Uhel, F., I. Azzaoui, M. Gregoire, C. Pangault, J. Dulong, J.M. Tadie, A. Gacouin, C. Camus, L. Cynober, T. Fest, Y. Le Tulzo, M. Roussel, and K. Tarte. 2017. Early expansion of circulating granulocytic myeloid-derived suppressor cells predicts development of nosocomial infections in patients with sepsis. American Journal of Respiratory and Critical Care Medicine 196: 315–327.
Goh, C., S. Narayanan, and Y.S. Hahn. 2013. Myeloid-derived suppressor cells: the dark knight or the joker in viral infections? Immunological Reviews 255: 210–221.
Haile, L.A., R. von Wasielewski, J. Gamrekelashvili, C. Kruger, O. Bachmann, A.M. Westendorf, J. Buer, R. Liblau, M.P. Manns, F. Korangy, and T.F. Greten. 2008. Myeloid-derived suppressor cells in inflammatory bowel disease: a new immunoregulatory pathway. Gastroenterology 135: 871–881 881.e871-875.
Kim, Y.-J., S.-Y. Chang, and H.-J. Ko. 2015. Myeloid-derived suppressor cells in inflammatory bowel disease. Intestinal Research 13: 105–111.
Qin, A., W. Cai, T. Pan, K. Wu, Q. Yang, N. Wang, Y. Liu, D. Yan, F. Hu, P. Guo, X. Chen, L. Chen, H. Zhang, X. Tang, and J. Zhou. 2013. Expansion of monocytic myeloid-derived suppressor cells dampens T cell function in HIV-1-seropositive individuals. Journal of Virology 87: 1477–1490.
Tacke, R.S., H.C. Lee, C. Goh, J. Courtney, S.J. Polyak, H.R. Rosen, and Y.S. Hahn. 2012. Myeloid suppressor cells induced by hepatitis C virus suppress T-cell responses through the production of reactive oxygen species. Hepatology (Baltimore, Md.) 55: 343–353.
Bunt, S.K., P. Sinha, V.K. Clements, J. Leips, and S. Ostrand-Rosenberg. 2006. Inflammation induces myeloid-derived suppressor cells that facilitate tumor progression. Journal of immunology (Baltimore, Md. : 1950) 176: 284–290.
Porta, C., Marino, A., Consonni, F.M., Bleve, A., Mola, S., Storto, M., Riboldi, E., Sica, A., 2018. Metabolic influence on the differentiation of suppressive myeloid cells in cancer. Carcinogenesis, bgy088-bgy088.
Tu, S., G. Bhagat, G. Cui, S. Takaishi, E.A. Kurt-Jones, B. Rickman, K.S. Betz, M. Penz-Oesterreicher, O. Bjorkdahl, J.G. Fox, and T.C. Wang. 2008. Overexpression of interleukin-1beta induces gastric inflammation and cancer and mobilizes myeloid-derived suppressor cells in mice. Cancer Cell 14: 408–419.
Hossain, F., A.A. Al-Khami, D. Wyczechowska, C. Hernandez, L. Zheng, K. Reiss, L.D. Valle, J. Trillo-Tinoco, T. Maj, W. Zou, P.C. Rodriguez, and A.C. Ochoa. 2015. Inhibition of fatty acid oxidation modulates immunosuppressive functions of myeloid-derived suppressor cells and enhances cancer therapies. Cancer Immunology Research 3: 1236–1247.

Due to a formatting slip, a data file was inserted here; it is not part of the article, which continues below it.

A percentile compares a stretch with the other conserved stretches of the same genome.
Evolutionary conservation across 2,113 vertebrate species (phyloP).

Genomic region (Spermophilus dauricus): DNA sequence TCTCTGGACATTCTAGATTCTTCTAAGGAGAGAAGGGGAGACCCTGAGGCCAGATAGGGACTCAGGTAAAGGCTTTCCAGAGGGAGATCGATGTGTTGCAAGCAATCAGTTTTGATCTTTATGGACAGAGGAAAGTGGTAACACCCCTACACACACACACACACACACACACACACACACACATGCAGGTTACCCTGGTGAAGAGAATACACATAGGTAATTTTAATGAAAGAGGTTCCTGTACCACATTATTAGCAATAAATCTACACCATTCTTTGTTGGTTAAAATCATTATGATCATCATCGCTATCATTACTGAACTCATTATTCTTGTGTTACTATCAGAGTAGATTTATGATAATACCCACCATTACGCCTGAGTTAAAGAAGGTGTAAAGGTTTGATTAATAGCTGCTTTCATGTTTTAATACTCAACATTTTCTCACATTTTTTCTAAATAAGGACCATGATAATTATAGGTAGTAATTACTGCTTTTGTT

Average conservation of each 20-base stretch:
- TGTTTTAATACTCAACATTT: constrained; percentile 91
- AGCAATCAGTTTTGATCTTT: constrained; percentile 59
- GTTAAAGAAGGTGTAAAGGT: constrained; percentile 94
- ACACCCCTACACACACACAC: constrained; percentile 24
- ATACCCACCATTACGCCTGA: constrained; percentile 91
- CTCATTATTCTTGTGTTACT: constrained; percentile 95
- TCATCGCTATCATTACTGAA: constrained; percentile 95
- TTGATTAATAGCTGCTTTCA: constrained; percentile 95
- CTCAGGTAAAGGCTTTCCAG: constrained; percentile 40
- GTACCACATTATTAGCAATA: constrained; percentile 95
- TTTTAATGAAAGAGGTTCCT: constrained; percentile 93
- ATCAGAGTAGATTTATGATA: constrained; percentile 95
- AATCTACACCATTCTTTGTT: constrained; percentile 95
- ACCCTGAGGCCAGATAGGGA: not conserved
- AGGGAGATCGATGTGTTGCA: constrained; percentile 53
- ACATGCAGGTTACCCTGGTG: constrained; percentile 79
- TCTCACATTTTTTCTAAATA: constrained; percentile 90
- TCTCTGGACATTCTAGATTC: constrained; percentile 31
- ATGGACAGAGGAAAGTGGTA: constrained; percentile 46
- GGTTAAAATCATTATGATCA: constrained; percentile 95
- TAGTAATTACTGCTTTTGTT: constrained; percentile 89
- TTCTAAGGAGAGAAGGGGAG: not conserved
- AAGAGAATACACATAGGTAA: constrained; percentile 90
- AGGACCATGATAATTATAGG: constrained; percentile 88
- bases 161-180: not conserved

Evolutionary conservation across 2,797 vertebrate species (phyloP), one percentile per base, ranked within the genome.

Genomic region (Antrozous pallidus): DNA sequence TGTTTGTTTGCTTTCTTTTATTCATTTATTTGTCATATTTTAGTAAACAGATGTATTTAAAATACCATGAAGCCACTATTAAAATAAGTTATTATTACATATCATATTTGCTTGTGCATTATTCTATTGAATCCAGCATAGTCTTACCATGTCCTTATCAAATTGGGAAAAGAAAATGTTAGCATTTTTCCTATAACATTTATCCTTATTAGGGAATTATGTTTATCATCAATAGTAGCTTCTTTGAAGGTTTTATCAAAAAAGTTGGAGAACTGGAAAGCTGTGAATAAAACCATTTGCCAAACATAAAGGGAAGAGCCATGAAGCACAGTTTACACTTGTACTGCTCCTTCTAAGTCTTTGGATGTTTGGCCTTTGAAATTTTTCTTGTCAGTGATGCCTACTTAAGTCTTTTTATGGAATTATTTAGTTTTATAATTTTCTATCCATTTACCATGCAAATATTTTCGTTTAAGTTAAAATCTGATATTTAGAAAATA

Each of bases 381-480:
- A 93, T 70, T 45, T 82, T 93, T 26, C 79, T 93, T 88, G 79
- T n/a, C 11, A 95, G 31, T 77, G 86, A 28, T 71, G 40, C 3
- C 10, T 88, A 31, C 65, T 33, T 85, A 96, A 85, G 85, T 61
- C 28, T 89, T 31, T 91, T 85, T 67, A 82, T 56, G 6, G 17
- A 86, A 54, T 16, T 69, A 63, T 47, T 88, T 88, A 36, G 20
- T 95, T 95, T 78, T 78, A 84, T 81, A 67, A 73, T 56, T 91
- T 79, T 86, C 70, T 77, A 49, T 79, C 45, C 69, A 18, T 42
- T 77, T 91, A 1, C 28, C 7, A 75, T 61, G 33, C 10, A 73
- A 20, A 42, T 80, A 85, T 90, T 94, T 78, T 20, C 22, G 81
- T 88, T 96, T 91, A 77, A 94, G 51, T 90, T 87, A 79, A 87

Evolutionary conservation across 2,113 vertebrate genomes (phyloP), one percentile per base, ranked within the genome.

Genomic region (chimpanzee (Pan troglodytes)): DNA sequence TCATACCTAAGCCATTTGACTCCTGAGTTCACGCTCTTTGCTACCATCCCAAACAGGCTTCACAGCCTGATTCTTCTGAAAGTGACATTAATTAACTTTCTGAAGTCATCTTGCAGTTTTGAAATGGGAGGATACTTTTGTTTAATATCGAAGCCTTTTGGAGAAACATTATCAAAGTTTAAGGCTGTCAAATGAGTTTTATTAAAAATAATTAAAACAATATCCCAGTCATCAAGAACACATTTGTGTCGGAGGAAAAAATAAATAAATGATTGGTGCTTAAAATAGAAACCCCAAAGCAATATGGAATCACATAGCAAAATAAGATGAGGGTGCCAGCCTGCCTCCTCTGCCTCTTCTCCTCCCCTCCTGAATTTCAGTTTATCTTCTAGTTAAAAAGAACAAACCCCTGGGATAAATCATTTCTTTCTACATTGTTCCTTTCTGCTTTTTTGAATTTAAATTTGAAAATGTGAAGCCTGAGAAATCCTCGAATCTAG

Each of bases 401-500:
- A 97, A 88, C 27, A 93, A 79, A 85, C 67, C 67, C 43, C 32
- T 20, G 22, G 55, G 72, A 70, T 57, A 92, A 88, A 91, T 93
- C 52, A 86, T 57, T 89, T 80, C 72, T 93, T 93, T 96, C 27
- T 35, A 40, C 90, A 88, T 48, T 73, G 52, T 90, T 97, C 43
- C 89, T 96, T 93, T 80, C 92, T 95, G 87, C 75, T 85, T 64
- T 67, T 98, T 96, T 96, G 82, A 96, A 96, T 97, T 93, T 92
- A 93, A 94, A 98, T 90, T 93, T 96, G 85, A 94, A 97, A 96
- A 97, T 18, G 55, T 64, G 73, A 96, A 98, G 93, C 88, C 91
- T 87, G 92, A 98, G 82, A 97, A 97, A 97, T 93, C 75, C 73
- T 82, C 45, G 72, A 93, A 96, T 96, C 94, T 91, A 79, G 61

Gabrilovich, D.I., S. Ostrand-Rosenberg, and V. Bronte. 2012. Coordinated regulation of myeloid cells by tumours. Nature Reviews. Immunology 12: 253–268.
Cai, T.-T., S.-B. Ye, Y.-N. Liu, J. He, Q.-Y. Chen, H.-Q. Mai, C.-X. Zhang, J. Cui, X.-S. Zhang, P. Busson, Y.-X. Zeng, and J. Li. 2017. LMP1-mediated glycolysis induces myeloid-derived suppressor cell expansion in nasopharyngeal carcinoma. PLoS Pathogens 13: e1006503.
Hammami, I., J. Chen, F. Murschel, V. Bronte, G. De Crescenzo, and M. Jolicoeur. 2012. Immunosuppressive activity enhances central carbon metabolism and bioenergetics in myeloid-derived suppressor cells in vitro models. BMC Cell Biology 13: 18.
Corzo, C.A., T. Condamine, L. Lu, M.J. Cotter, J.I. Youn, P. Cheng, H.I. Cho, E. Celis, D.G. Quiceno, T. Padhya, T.V. McCaffrey, J.C. McCaffrey, and D.I. Gabrilovich. 2010. HIF-1alpha regulates function and differentiation of myeloid-derived suppressor cells in the tumor microenvironment. The Journal of Experimental Medicine 207: 2439–2453.
Noman, M.Z., G. Desantis, B. Janji, M. Hasmim, S. Karray, P. Dessen, V. Bronte, and S. Chouaib. 2014. PD-L1 is a novel direct target of HIF-1alpha, and its blockade under hypoxia enhanced MDSC-mediated T cell activation. The Journal of Experimental Medicine 211: 781–790.
Marcu, R., Y.J. Choi, J. Xue, C.L. Fortin, Y. Wang, R.J. Nagao, J. Xu, J.W. MacDonald, T.K. Bammler, C.E. Murry, K. Muczynski, K.R. Stevens, J. Himmelfarb, S.M. Schwartz, and Y. Zheng. 2018. Human organ-specific endothelial cell heterogeneity. iScience 4: 20–35.
Ivanov, A.N., I.A. Norkin, D.M. Puchin'ian, V. Shirokov, and O. Zhdanova. 2014. Endothelial cell adhesion molecules. Uspekhi Fiziologicheskikh Nauk 45: 34–49.
Ye, X., J. Ding, X. Zhou, G. Chen, and S.F. Liu. 2008. Divergent roles of endothelial NF-κB in multiple organ injury and bacterial clearance in mouse models of sepsis. The Journal of Experimental Medicine 205: 1303–1315.
Kim, B., C. Jang, H. Dharaneeswaran, J. Li, M. Bhide, S. Yang, K. Li, and Z. Arany. 2018. Endothelial pyruvate kinase M2 maintains vascular integrity. The Journal of Clinical Investigation 128: 4543–4556.
Parikh, S.M. 2013. Dysregulation of the angiopoietin–Tie-2 axis in sepsis and ARDS. Virulence 4: 517–524.
Parikh, S.M. 2017. The angiopoietin-Tie2 signaling axis in systemic inflammation. Journal of the American Society of Nephrology 28: 1973–1982.
Scholz, A., K.H. Plate, and Y. Reiss. 2015. Angiopoietin-2: a multifaceted cytokine that functions in both angiogenesis and inflammation. Annals of the New York Academy of Sciences 1347: 45–51.